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OriginOfSpecies - 475 Rows
Column Type #Values Column Stats
id int(11) 475 Column Stats
subject varchar(80) 14 Column Stats
title varchar(250) 139 Column Stats
ordinal int(11) 30 Column Stats
description text 474 Column Stats

475 rows, page 100 of 119 (4/p)
1 40 50 60 70 80 90 94 95 96 97 98 99 100 101 102 103 104 105 106 110 119

Export to Excel select * from OriginOfSpecies order by ordinal limit 396, 4 (Page 100: Row)
subject
title
ordinal Desending Order (top row is first)
description
01 - Variations Under Domestication 01-08 - Breeds of the Domestic Pigeons, their Differences and Origin 70 From these several reasons, namely,- the improbability of man having formerly made seven or eight supposed species of pigeons to breed freely under domestication;- these supposed species being quite unknown in a wild state, and their not having become anywhere feral;- these species presenting certain very abnormal characters, as compared with all other Columbidae, though so like the rock-pigeon in most respects;- the occasional reappearance of the blue colour and various black marks in all the breeds, both when kept pure and when crossed;- and lastly, the mongrel offspring being perfectly fertile;- from these several reasons taken together, we may safely conclude that all our domestic breeds are descended from the rock-pigeon or Columba livia with its geographical sub-species.

Rock Pigeon
Rock Pigeon
13 - Mutual Affinities of Organic Beings: Morphology: Embryology: Rudimentary Or 13-03 - Rules and difficulties in classification, explained on the theory of descent with modification 70 This case seems to me well to illustrate the spirit with which our classifications are sometimes necessarily founded.

Practically when naturalists are at work, they do not trouble themselves about the physiological value of the characters which they use in defining a group, or in allocating any particular species.

If they find a character nearly uniform, and common to a great number of forms, and not common to others, they use it as one of high value; if common to some lesser number, they use it as of subordinate value.

This principle has been broadly confessed by some naturalists to be the true one; and by none more clearly than by that excellent botanist, Aug. St. Hilaire.

Augustin Saint Hilaire
Augustin Saint Hilaire
14 - Recapitulation and Conclusion 14-03 - Causes of the general belief in the immutability of species 70 The existence of closely allied or representative species in any two areas, implies, on the theory of descent with modification, that the same parents formerly inhabited both areas; and we almost invariably find that wherever many closely allied species inhabit two areas, some identical species common to both still exist.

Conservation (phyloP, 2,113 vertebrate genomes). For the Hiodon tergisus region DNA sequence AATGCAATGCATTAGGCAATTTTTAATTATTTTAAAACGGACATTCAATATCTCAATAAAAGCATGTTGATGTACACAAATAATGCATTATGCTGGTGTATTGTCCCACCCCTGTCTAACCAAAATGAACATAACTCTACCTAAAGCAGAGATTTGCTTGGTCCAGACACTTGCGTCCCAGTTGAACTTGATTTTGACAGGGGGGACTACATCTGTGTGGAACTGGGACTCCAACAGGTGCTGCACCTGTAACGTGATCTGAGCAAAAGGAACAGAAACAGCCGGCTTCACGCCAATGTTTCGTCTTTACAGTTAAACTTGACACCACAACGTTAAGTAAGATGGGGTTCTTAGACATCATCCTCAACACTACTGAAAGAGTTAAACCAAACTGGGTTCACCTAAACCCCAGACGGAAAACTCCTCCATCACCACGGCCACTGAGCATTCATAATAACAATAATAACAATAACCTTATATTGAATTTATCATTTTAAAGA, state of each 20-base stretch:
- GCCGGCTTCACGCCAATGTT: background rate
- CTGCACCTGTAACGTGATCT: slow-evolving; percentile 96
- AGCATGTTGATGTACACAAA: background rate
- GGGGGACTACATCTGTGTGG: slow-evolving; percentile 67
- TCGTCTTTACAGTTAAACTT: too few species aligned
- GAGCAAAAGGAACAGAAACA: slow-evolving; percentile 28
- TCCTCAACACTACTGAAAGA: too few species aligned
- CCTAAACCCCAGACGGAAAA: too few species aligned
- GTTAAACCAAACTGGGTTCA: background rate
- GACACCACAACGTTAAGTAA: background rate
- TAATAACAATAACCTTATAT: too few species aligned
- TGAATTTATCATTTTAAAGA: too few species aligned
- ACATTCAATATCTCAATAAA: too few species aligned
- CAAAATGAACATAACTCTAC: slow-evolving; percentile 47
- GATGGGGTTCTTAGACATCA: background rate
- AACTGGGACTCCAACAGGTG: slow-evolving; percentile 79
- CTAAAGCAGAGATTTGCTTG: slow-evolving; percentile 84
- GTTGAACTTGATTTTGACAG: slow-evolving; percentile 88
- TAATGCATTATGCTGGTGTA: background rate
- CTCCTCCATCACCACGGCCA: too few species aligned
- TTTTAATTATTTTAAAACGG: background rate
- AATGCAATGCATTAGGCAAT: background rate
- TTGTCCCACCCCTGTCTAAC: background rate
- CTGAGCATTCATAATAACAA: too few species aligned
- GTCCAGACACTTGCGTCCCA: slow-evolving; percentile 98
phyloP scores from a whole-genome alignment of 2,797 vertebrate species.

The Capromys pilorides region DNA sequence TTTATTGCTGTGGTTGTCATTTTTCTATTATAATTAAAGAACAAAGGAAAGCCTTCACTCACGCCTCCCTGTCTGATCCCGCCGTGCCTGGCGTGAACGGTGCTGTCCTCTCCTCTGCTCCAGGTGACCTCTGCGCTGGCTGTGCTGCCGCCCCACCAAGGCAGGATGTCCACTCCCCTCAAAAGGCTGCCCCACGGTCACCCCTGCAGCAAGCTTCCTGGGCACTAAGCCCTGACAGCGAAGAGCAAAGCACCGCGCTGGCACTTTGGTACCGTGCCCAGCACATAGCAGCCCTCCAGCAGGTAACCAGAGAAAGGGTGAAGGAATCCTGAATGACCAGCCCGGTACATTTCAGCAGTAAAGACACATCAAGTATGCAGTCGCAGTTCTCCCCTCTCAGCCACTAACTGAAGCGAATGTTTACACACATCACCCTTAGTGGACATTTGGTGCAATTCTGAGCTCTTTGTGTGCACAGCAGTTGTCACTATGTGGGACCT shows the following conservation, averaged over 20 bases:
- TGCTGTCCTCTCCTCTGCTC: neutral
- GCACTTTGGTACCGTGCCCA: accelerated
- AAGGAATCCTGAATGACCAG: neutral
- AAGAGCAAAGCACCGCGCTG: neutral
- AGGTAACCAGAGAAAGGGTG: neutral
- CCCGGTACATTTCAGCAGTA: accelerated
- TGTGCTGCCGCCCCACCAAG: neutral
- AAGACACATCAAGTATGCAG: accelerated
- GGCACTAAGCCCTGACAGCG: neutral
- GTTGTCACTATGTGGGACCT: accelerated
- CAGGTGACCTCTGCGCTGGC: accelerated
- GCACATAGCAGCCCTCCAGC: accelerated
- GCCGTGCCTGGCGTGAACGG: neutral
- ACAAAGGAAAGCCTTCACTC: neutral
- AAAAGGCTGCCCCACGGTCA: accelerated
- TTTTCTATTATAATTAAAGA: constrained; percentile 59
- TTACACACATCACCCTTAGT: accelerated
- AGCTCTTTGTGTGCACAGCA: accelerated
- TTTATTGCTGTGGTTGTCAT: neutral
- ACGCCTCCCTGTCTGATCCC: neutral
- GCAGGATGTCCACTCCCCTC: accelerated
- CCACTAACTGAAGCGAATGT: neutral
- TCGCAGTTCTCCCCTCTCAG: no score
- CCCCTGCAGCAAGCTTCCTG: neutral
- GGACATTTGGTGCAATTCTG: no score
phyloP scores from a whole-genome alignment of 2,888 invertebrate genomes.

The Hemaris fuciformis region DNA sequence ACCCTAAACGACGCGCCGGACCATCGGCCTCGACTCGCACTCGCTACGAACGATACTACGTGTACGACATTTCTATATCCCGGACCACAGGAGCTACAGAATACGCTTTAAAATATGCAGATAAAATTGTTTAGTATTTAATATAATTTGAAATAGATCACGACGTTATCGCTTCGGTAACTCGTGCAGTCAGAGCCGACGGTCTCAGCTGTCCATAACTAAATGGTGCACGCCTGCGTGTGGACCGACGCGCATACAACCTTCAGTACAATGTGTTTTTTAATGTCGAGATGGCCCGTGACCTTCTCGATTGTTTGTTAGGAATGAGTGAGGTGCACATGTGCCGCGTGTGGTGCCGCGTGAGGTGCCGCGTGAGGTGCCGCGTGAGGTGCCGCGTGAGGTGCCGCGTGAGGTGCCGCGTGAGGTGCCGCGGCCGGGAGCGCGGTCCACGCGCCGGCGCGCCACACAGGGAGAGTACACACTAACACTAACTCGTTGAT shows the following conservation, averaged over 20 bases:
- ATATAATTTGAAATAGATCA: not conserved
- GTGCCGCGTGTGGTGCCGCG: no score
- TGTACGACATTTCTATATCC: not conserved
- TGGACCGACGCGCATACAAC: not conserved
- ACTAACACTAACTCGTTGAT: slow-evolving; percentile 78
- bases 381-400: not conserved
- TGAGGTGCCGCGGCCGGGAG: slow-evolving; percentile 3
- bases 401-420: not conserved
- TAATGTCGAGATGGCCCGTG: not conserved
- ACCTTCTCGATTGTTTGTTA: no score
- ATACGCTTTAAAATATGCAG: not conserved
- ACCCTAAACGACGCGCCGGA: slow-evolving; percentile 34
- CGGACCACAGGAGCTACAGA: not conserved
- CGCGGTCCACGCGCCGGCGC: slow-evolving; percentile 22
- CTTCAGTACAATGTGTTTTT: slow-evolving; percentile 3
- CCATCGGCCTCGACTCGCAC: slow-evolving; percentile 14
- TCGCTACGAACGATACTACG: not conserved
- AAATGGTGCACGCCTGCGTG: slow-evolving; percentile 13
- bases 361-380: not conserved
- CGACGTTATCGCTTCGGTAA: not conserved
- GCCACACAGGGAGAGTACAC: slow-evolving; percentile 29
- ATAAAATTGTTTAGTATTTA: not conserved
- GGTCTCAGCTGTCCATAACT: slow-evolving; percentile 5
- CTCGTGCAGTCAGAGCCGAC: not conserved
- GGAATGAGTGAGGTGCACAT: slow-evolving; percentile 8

Wherever many closely allied yet distinct species occur, many doubtful forms and varieties of the same species likewise occur.

It is a rule of high generality that the inhabitants of each area are related to the inhabitants of the nearest source whence immigrants might have been derived.

We see this in nearly all the plants and animals of the Galapagos archipelago, of Juan Fernandez, and of the other American islands being related in the most striking manner to the plants and animals of the neighbouring American mainland; and those of the Cape de Verde archipelago and other African islands to the African mainland.

Galapagos Islands
Galapagos Islands

Juan Fernandez Islands
Juan Fernandez Islands


It must be admitted that these facts receive no explanation on the theory of creation.
14 - Recapitulation and Conclusion 14-02 - Recapitulation of the general and special circumstances in its favour 70 Many other facts are, as it seems to me, explicable on this theory.

How strange it is that a bird, under the form of woodpecker, should have been created to prey on insects on the ground; that upland geese, which never or rarely swim, should have been created with webbed feet; that a thrush should have been created to dive and feed on sub-aquatic insects; and that a petrel should have been created with habits and structure fitting it for the life of an auk or grebe! and so on in endless other cases.

woodpecker
woodpecker

insect
insect

Upland Goose
Upland Goose

thrush
thrush

petrel
petrel

auk
auk

grebe
grebe